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Here’s an election idea: why not weaponise defence?

A few weeks ago, Boris Johnson posed a question in his residents’ survey for the Uxbridge and South Ruislip constituency. ‘Which issues are most important for the country as a whole?’ Fifteen subjects were offered for consideration. Not one mentioned defence or security, despite the threatening global scene.

There is an election in May. The major parties are competing in the great NHS give-away whilst showing every sign of wishing to bury defence until well after the election, using the expected Strategic Defence and Security Review (SDSR-15) as the convenient touchstone for evasion.

Yet it is highly likely that this review will either be pushed into 2016, or again prove unfit for purpose. Consider the view of Sir Peter Luff, the former defence equipment minister, in a recent article:

‘The coalition plans to cut defence spending still further… despite the world being more dangerous than it has been for decades.

At a time when we should be more open than ever with the British people about the scale of the dangers we face, a behind- the- doors SDSR, driven once again  by the importance of the deficit reduction, risks the state turning its back on effective security almost by accident.’

So who will speak for defence in an election year?

Take the Conservative party. In September, the Prime Minister used the Nato summit in Wales to chide Britain’s European allies and set the challenge to achieve defence budgets equivalent to the Nato minimum of 2 per cent of GDP by 2020. Yet many experts already suggest that by 2018 Britain will be heading in the opposite direction, spending only 1.7 per cent of our GDP on defence. Will Cameron raise the subject? Philip Hammond, the last defence secretary, left the MOD with major capability deficiencies and two consecutive years of underspend, £3.4bn according to reports. He will not wish to raise the subject. Michael Fallon, his successor, has stood up for the armed forces’ share of government funding; will he get much airtime?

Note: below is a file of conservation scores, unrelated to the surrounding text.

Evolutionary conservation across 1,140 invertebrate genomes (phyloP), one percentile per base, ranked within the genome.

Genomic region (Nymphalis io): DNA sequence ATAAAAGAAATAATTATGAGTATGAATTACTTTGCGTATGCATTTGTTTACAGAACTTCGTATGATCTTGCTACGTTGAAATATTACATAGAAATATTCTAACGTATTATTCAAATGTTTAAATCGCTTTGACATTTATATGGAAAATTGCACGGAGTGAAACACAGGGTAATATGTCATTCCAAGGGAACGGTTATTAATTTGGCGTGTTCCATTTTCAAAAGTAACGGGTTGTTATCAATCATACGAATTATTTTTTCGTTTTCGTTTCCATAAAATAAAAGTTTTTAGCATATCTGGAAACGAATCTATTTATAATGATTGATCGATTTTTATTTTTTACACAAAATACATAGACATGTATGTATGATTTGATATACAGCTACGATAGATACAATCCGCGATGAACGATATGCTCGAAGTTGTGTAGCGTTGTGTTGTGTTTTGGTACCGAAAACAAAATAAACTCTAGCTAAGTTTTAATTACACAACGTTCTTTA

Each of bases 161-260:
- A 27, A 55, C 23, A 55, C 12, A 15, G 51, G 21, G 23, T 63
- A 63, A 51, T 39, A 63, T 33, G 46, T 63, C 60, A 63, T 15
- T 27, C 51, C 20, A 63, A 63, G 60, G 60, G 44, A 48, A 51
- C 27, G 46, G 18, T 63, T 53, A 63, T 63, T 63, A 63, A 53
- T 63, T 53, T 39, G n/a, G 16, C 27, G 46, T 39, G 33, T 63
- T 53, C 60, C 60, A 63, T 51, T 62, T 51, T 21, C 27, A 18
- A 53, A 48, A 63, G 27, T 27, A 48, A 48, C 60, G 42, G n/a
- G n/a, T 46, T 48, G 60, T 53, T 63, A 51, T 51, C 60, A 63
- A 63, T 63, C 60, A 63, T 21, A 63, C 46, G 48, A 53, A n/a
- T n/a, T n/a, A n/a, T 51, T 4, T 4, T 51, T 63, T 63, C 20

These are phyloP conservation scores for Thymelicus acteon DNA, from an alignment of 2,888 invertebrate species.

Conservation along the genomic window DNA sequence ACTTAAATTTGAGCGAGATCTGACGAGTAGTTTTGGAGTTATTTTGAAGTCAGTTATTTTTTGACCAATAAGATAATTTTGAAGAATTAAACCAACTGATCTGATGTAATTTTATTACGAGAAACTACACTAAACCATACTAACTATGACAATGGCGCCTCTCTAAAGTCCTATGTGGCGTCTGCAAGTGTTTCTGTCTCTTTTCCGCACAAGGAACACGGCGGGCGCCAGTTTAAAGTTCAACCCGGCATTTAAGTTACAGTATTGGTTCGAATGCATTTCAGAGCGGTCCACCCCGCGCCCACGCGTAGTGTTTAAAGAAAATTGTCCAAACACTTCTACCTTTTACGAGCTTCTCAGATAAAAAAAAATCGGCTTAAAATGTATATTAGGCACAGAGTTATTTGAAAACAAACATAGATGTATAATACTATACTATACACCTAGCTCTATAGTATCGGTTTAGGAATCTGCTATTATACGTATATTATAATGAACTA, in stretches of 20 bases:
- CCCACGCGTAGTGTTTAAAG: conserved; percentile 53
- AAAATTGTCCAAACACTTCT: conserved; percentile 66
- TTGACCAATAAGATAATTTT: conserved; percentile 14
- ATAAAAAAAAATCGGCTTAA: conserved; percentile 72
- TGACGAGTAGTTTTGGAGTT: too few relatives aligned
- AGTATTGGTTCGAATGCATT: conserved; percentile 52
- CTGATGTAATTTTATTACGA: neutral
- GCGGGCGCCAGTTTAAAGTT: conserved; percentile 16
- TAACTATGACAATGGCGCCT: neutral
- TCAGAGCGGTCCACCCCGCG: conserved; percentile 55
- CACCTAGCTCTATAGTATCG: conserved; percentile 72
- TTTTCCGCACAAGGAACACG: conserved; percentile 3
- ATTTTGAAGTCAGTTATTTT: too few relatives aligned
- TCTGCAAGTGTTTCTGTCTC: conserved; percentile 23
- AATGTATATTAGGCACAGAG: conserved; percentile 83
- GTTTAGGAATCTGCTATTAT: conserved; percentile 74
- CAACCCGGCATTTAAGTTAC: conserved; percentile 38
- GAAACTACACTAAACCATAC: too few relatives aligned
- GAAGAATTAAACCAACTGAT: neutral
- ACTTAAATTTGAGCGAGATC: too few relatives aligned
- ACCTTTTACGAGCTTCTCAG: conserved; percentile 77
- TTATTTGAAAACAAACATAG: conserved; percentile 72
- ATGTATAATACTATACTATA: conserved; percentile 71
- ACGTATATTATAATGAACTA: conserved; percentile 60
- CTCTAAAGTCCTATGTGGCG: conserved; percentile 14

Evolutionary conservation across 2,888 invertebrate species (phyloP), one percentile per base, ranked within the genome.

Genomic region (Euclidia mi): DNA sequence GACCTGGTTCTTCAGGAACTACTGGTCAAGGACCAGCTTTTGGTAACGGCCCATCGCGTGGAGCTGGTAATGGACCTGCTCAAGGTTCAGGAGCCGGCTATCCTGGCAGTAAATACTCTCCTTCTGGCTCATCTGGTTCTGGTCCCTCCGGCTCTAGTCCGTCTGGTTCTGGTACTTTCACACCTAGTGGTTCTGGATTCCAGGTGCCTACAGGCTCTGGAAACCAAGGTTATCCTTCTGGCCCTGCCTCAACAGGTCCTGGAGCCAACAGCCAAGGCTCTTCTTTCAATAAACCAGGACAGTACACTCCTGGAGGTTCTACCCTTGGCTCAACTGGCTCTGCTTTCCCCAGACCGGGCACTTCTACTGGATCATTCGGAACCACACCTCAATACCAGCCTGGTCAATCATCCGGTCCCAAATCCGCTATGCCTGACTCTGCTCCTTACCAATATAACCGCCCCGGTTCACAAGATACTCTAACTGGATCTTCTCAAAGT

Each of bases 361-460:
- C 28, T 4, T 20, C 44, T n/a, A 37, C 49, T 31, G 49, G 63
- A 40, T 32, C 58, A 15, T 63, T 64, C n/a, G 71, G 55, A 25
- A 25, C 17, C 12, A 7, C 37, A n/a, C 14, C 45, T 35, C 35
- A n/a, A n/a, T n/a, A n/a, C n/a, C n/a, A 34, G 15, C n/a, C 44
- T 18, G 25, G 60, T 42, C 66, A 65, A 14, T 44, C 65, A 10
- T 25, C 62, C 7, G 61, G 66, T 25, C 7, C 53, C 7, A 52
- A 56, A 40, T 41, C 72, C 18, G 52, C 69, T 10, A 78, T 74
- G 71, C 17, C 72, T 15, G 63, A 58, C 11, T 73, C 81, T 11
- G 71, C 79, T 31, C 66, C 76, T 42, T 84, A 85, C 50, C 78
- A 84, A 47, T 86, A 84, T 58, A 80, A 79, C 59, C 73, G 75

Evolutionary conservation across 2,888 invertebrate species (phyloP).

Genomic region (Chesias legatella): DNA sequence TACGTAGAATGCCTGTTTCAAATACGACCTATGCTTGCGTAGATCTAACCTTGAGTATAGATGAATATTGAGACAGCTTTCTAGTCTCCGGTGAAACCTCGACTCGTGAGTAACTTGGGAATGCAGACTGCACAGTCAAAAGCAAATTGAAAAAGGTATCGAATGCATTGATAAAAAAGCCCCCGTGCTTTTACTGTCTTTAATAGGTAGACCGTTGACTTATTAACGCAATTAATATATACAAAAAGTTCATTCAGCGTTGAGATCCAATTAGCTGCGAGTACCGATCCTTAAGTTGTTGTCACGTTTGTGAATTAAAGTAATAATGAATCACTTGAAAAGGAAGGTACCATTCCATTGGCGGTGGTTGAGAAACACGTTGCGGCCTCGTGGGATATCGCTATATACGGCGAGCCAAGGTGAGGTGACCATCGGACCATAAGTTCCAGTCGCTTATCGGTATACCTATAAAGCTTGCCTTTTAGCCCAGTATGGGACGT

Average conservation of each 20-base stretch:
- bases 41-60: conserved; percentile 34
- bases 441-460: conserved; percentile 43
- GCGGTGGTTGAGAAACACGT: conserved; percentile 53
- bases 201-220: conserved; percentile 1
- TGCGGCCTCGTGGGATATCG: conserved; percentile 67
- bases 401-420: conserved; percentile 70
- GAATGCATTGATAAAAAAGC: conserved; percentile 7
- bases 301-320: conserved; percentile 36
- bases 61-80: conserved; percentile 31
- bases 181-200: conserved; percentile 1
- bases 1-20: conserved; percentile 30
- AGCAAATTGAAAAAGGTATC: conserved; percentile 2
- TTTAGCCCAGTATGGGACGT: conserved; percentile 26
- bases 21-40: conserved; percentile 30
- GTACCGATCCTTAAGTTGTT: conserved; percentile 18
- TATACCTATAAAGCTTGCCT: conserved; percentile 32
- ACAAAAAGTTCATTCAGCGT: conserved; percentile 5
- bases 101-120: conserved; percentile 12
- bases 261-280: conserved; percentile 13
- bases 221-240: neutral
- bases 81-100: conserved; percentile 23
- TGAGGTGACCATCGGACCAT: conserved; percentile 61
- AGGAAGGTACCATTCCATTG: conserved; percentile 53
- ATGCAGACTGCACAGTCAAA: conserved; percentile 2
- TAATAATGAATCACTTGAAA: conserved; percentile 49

What of the opposition? Ed Miliband in his conference speech talked briefly about ‘our brilliant, heroic armed forces’ and then forgot them in all that followed, along with the deficit. Will the shadow defence secretary get much airtime in the election run-up? Highly unlikely. Burying defence until after the election will suit the Labour party too.


Nick Clegg in his conference speech also paid early tribute to the armed forces – and then he too said nothing thereafter. And the SNP whose interest in defence is largely confined to removing the nuclear deterrent from Scotland, indeed the United Kingdom, are unlikely to have anything worthwhile to say.

Does it matter? Yes it does. Many credible correspondents are highlighting the risks we run by our neglect of the nation’s defences. The daily evidence is on our TV screens, with news reports from Ukraine, Crimea, Syria, Iraq, Iran, Pakistan, Nigeria, Somalia, and North Korea. Indeed, our politicians in recent years have all recognised the growing dangers around the globe.

Tony Blair, as he departed, David Cameron, Nick Clegg and William Hague have all spoken on this. Even the Chancellor, George Osborne, when questioned on defence cuts by Andrew Marr immediately after the Nato summit last year, replied ‘We can afford whatever it takes to provide adequate security.  Defence comes first.’

This last soundbite is particularly revealing because it confirms what we in the UK National Defence Association and others have been saying for several years now – that sound defence is affordable. It is a matter of choice. But successive governments have continually chosen to relegate defence in the list of funding priorities.

As a result the UK armed forces’ fighting power has been massively reduced. Indeed, the House of Commons Defence Committee have suggested that there has been a halving of fighting power since 2010 – and this without considering the serious reductions in the previous decade.

Consider the glaring gaps in our capabilities. No maritime patrol aircraft, loss of combat power in the Royal Navy, just three squadrons of Tornado ground attack aircraft to conduct the nation’s operations, and major manpower weaknesses. Most critically, we cannot continue to deny our loss of credibility with the United States following our failures in Basra and Helmand. The evidence is there in books and interviews from our own people, and increasingly from the Americans. The recent book by Jack Fairweather reviewed by Max Hastings makes sad reading for those brought up in the period of mutual respect and co-operation.

So who will speak for defence?

Not, it would seem, many of that generation for whom peace is somehow the natural order of things in the 21st century, although how they came to believe that is not clear.  Nor those who appear to believe, as an article of faith, that soft power can substitute for hard power, and that history has nothing to teach us. Try telling that to Putin and Isis; look at the impending lease of Russian fighters and bombers to Argentina.

Commentators of note will try to raise the debate away from short-termism and its giveaway culture. But honest debate will be difficult in the face of a wall of silence, and it is only the politicians who can respond.

 Who really will speak for defence in 2015?  Answer came there none.


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